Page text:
KROKUS
Back For Another Bite
Swiss rockers Krokus return to the US after a 17-year hiatus
by Todd K Smith

For an ‘80s hair-metal band Krokus defied the critics by selling over 10 million records at the top of their game. They nearly dominated MTV from 1984-1986 with such cherished classics as, “Long Stick Goes Boom,” “Eat The Rich,” and power ballad, “Screaming In The Night.” Yet it was their tag as a poor man’s AC/DC that gathered up the masses and packed venues from coast to coast. Keeping the retro flame burning, The Golden Phoenix Hotel and Casino has booked the band October 8th for a night of headbanger mayhem. “I’m a big fan of ’80’s music,” says Bill Thornton, entertainment director for the Golden Phoenix. “We did the whole retro-revival this summer with Missing Persons, Tommy Tutone and Flock of Seagulls which went over really well. But I’m a metal-head at heart, so when I heard about Krokus getting back together to tour the US, I had to book it.”

Krokus didn’t start out as a metal band, they were originally a progressive rock outfit along the lines of Yes, Genesis, and ELP. But when the band didn't get anywhere commercially, it decided to cash in on metal's popularity and started emulating, among others, AC/DC. The connection goes back to early 1980 when, after the death of singer Bon Scott, AC/DC management contacted Krokus vocalist Marc Storace to see if he wanted the gig. “I thought they were pulling my chain,” says Storace. “We (Krokus) were really starting to gain momentum in Europe and to be honest, I thought we were going to be the bigger band.”

Storace stayed and with guitarist Fernando Von Arb, the two became the chief songwriters in the band. Krokus had their highlights. Headhunter (‘83) and The Blitz (‘84) both went platinum with sales in excess of one million. Others like Metal Rendez-Vous (’80), Hardware (’81) and One Vice At A Time (’82) all went gold. However, critics hounded the band for their copycat riffs and cheesy rip-off antics over their peers including Def Leppard, Judas Priest and AC/DC. Hits revolved around cover songs like the Guess Who’s, “American Woman,” Bachman Turner Overdrive’s, “Stayed Awake All Night” and The Sweet’s, “Ballroom Blitz.” In 1988, after an exhaustive cycle of recording and touring, the band screeched to a halt. “We’d hit our peak in the States,” continues Storace. “After eight albums and just as many world tours, it was time to take a break. We needed a manager to say, ‘Let’s have a holiday’ but instead we got used and abused.”

Then there was the money. “We got ripped off bad,” says Storace. “They took it all – like an ex-wife.” Frustrated by a relentless schedule, betrayed by crooked management and creative stagnation between the two primary writers, Krokus called it a day. Storace moved to England and started his own band while the other members including Von Arb, guitarist Mark Kohler, bassist Chris Von Rohr and drummer Dani Crivelli all went their separate ways. After the dust settled there were occasional regroupings. 1991 saw the release of Stampede, and in 1995 Storace retuned to join Von Arb, Kohler, original drummer Freddy Steady and fill-in guitarist Manny Maurer for a quick run around the European retro circuit.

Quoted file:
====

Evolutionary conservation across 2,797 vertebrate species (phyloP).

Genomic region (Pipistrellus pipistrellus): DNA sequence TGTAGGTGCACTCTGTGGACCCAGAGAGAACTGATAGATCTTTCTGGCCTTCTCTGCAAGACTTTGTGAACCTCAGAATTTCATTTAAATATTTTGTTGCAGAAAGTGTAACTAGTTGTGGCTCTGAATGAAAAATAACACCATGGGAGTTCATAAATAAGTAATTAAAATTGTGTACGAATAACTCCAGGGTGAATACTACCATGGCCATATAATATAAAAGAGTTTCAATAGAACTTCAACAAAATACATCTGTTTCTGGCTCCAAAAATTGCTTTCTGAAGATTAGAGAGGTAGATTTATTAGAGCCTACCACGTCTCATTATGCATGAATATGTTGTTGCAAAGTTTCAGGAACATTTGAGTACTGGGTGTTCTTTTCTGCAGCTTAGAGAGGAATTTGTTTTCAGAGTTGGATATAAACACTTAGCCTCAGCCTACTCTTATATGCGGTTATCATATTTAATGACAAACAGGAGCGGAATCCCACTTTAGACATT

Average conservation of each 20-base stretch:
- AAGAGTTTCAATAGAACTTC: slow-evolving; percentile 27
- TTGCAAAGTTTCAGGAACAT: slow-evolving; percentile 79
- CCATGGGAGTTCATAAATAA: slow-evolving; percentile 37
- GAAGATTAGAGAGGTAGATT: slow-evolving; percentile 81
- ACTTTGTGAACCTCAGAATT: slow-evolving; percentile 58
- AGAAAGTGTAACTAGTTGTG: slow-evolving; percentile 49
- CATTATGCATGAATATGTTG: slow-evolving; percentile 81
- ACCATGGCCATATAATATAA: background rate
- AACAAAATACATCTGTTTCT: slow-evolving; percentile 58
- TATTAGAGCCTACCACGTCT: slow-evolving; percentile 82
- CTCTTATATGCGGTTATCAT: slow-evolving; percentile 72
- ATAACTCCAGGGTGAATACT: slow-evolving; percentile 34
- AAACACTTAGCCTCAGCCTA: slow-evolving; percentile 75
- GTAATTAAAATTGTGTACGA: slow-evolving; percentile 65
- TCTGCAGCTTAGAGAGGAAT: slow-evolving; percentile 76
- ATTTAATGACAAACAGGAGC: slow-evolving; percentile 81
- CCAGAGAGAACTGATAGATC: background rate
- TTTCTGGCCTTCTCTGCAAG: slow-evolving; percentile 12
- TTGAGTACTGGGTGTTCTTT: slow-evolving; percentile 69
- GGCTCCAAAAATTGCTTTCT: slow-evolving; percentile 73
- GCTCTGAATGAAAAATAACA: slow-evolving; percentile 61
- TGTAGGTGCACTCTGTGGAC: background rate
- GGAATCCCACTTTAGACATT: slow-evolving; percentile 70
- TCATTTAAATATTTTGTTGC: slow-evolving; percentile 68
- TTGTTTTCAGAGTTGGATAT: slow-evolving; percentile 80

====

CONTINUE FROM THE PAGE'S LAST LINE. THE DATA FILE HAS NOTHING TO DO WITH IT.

“In 2002 we were invited out to several big festivals in Europe,” recalls Storace. “We were amazed at the crowd response. They knew all the old hits, singing every word. It was really quite emotional.” Rejuvenated, the band slipped into the studio and recorded Rock The Block (’03). Their native land answered back by moving the record to the top of the charts. “It caught us off guard,” admits Storace. “Switzerland is known for chocolate, watches and scenic landscape, not metal. After all these years we finally had a number one record in our home country.”

Though guitarist Fernando Von Arb has decided to sit out the current tour of the US, Krokus can still satisfy that certain guilty pleasure. “I really don’t care who’s in the band with Mark (Storace),” says Bill Thornton of the Golden Phoenix. “I’ve been waiting 17 years to see this band on stage. I have no doubt they will be incredible.”

Krokus are touring in support of their current live CD Fire And Gasoline, a much better platter than 1986’s Alive and Screaming. They play the Retro Lounge at the Golden Phoenix October 8th, 2005. Show starts at 9:00PM.

Website:
Krokus Official Site